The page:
The rivet holes 58 b pass through the bearing flange 58 e projecting towards the backside (the left side in FIG. 30) from the PH housing 58. The rivet part 60 communicating with the rivet holes 56 b and 58 b provide a sleeve-shaped rivet body 60 a and a rivet pin 60 b pressure inserted into the rivet body 60 a. In addition, the deformation part 60 c, which is inserted from the printed board 2 side and passes through the rivet hole 58 b of the bearing flange 58 e to project to the opposite side of the bearing flange 58 e away from the printed board 2, is deformed by being pushed apart towards the outside by a rivet pin 60 b that is pressure inserted into the rivet body 60 a, and thereby the PH housing 58 and the printed board 2 are held between this deformed part 60 c and the engaging projection 60 d of the rivet body 60 a.

Here, as shown in FIG. 29, the rivet hole 58 b has a diameter larger than the rivet hole 58 a, and the rivet body 60 a of the rivet part 60 that communicates with the rivet holes 56 a and 58 a has an external diameter larger than the rivet body 59 a of the rivet part 59 communicating with the rivet holes 56 a and 58 a. In addition, the rivet body 60 a of the rivet part 60 applied to the rivet holes 56 b and 58 b has a length that is shorter than that of the rivet body 59 a of the rivet part 59 using the rivet holes 56 a and 58 a. In this manner, the diameter and length dimensions of the rivet parts 59 and 60 are altered as convenient to conform to the shape of the rivet holes 58 a and 58 b. When changing the dimensions of the diameter and length of the screws of the special order parts disclosed in the related art, labor is involved in forming the screw groove, while in contrast the rivet parts 59 and 60 can be easily made to correspond simply by forming them to the desired shape using resin, and thus they obtain a wide applicability and can be reduced in cost. Furthermore, in the case of using screws, labor is involved because the screw holes formed on the PH housing 58 side must be changed according to the shape of the screw, whereas in contrast with the rivet parts 59 and 60, it is only necessary to form of the rivet holes 58 a and 58 b for the insertion of the rivet parts 59 and 60 in the PH housing 58, and thus the production efficiency of the PH housing 58 is increased.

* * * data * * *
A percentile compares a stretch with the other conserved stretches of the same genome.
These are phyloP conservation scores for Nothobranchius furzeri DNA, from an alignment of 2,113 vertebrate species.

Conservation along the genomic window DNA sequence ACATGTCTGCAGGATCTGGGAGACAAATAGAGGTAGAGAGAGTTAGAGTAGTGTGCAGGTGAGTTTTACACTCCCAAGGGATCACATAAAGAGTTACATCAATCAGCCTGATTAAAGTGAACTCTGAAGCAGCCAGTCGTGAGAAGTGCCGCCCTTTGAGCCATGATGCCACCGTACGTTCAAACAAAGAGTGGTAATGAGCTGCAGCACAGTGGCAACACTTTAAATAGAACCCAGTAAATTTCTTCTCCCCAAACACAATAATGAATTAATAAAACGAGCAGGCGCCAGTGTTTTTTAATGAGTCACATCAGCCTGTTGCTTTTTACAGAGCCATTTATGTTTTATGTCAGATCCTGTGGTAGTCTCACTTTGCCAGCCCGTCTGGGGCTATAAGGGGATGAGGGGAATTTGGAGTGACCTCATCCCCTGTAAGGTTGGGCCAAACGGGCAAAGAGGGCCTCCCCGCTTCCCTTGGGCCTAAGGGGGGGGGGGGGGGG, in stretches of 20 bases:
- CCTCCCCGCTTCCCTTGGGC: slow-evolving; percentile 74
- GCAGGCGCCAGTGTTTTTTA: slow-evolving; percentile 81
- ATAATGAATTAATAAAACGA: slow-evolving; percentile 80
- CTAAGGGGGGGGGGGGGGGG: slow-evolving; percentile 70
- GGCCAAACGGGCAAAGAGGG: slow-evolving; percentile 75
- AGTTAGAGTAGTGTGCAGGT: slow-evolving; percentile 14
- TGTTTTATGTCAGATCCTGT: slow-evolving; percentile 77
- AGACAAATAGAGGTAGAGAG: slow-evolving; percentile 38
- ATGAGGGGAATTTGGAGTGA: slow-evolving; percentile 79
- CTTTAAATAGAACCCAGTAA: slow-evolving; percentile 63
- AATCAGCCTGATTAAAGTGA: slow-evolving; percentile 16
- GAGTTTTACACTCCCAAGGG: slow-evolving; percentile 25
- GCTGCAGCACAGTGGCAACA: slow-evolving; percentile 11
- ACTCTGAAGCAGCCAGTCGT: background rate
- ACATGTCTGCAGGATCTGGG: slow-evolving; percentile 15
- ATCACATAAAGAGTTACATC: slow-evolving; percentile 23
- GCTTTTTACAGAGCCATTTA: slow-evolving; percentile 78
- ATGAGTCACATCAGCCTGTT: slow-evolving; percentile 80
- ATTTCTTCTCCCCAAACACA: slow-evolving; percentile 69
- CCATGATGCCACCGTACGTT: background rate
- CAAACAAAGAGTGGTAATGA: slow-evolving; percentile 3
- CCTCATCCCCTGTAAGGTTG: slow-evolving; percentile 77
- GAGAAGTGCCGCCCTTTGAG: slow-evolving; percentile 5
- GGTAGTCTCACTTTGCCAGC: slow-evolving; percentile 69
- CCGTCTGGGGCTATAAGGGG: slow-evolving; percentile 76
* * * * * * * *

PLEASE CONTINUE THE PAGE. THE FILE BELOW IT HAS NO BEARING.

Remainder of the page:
In addition, the supporting flange 58 e can be formed at a position other than the back of the PH housing 58. For example, the supporting flanges can project at a plurality of locations on the PH housing 58, various rivet parts used in the rivet holes in each of these supporting flanges, and the PH housing 58 installed on the printed board 2. In this case, because rivet holes passing through the PH housing 58 are unnecessary, the design of the PH housing 58 is simplified. In addition, in the case that rivet holes are formed in the supporting flanges, because aligning the rivet hole shapes is simple and rivet parts having identical dimensions can be used, the processing efficiency of the rivet holes and the production efficiency of the rivet parts can be improved and a greater cost reduction becomes possible.

In, this manner, if the supporting flanges projecting from the PH housing 58 or the rivets inside the PH housing 58 are formed, the PH housing 58 can be anchored to the printed board by using rivet parts, so the design changes are simple and great flexibility can be attained.